One thing I’ve learned this week is about **reciprocal functions**. We’ve always use that word when we divided fractions. We ‘reciprocate’ the fraction we’re dividing with.

Anyways, let’s recall what a reciprocal is:

- the reciprocal of
*x*is - Basically, the reciprocal of a number is just the numerator and denominator switched.
- Remember that all whole numbers and variables are over one.
*They have a denominator of one, basically.*

What we need to remember about this topic are **asymptotes**, one’s called **vertical asymptote** (x value), one’s **horizontal asymptote **(y value). An asymptote is a line that corresponds to the zeroes of your equation.

So, let’s say we have

We must know that we cannot have a **zero on the denominator**, so we’ll first find out which value of x would result to have a zero denominator.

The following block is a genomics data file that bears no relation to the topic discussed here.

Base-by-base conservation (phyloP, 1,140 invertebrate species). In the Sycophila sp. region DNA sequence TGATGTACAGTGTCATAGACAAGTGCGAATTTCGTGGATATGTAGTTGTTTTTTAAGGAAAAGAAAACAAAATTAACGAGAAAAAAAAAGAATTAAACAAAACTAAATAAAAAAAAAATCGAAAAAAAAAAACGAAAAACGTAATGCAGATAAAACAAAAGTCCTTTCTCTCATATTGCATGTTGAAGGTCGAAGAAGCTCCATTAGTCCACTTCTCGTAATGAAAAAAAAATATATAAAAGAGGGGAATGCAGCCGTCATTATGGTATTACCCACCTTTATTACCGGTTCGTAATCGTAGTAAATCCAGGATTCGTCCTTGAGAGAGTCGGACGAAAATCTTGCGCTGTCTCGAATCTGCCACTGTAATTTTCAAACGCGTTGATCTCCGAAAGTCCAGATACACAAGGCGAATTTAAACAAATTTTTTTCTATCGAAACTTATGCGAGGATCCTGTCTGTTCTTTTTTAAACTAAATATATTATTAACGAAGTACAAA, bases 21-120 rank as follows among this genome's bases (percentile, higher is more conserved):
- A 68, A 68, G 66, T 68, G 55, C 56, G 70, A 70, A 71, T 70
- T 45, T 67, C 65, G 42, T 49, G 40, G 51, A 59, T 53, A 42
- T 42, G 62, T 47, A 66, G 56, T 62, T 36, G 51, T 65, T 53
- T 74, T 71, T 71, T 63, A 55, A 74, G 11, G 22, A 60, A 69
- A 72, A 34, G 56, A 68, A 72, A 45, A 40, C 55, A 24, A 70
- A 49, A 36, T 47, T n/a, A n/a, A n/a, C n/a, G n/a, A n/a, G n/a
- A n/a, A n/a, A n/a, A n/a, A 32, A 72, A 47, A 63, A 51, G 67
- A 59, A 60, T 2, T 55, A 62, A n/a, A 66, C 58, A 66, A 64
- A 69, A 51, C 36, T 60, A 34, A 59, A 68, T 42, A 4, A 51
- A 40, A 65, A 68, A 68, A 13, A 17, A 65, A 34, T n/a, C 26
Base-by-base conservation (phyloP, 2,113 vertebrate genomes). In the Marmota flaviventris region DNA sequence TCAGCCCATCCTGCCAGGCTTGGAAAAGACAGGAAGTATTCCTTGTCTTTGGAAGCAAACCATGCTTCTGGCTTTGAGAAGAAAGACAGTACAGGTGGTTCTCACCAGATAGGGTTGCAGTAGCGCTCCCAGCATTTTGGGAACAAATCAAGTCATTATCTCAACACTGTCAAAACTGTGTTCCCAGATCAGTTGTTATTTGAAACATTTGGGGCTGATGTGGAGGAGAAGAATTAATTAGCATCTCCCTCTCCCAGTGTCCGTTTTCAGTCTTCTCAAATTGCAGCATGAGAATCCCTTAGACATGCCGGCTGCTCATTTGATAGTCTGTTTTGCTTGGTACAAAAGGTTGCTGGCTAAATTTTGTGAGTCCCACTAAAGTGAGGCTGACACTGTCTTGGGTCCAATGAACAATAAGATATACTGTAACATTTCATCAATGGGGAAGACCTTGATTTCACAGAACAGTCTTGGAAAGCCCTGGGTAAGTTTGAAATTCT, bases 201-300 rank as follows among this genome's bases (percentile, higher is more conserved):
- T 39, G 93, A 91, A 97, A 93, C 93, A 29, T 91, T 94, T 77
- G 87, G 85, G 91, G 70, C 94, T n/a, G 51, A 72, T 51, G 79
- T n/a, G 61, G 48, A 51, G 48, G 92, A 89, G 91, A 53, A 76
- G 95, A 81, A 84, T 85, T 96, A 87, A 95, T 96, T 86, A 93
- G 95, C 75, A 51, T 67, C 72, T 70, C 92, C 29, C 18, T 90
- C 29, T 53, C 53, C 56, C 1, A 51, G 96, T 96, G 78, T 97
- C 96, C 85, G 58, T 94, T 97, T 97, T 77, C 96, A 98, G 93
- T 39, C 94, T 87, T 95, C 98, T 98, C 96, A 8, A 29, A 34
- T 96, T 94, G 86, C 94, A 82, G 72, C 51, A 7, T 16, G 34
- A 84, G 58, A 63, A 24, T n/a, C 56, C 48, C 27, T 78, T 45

3x + 6 = 0

3x = -6

x = -2

Like was stated earlier, asymptotes are the zeroes to the function. So basically, since we just found out the **zero** of the denominator, we also found out one of the asymptotes. Remember, the vertical asymptote is a value of x, so our vertical asymptote is** (x=-2)**

Right now, though, we don’t need to bother with the horizontal asymptote. Take note that** if the function’s denominator is 1, our horizontal asymptote will always be zero**. (y=0)

So this is how you graph it:

- put a dashed line on where x= -2 is.
- put a dashed line on where y = 0 is.
- If the slope of your original line (3x + 6) is positive, then you will draw the
**hyperbolas**on**quadrant I and III**, and if it’s negative draw it on**quadrant II and IV.** -
*(https://www.varsitytutors.com/hotmath/hotmath_help/topics/quadrants)* - The hyperbolas must
**never touch**the asymptotes, since they are your non-permissible values. - The graph should look like this.: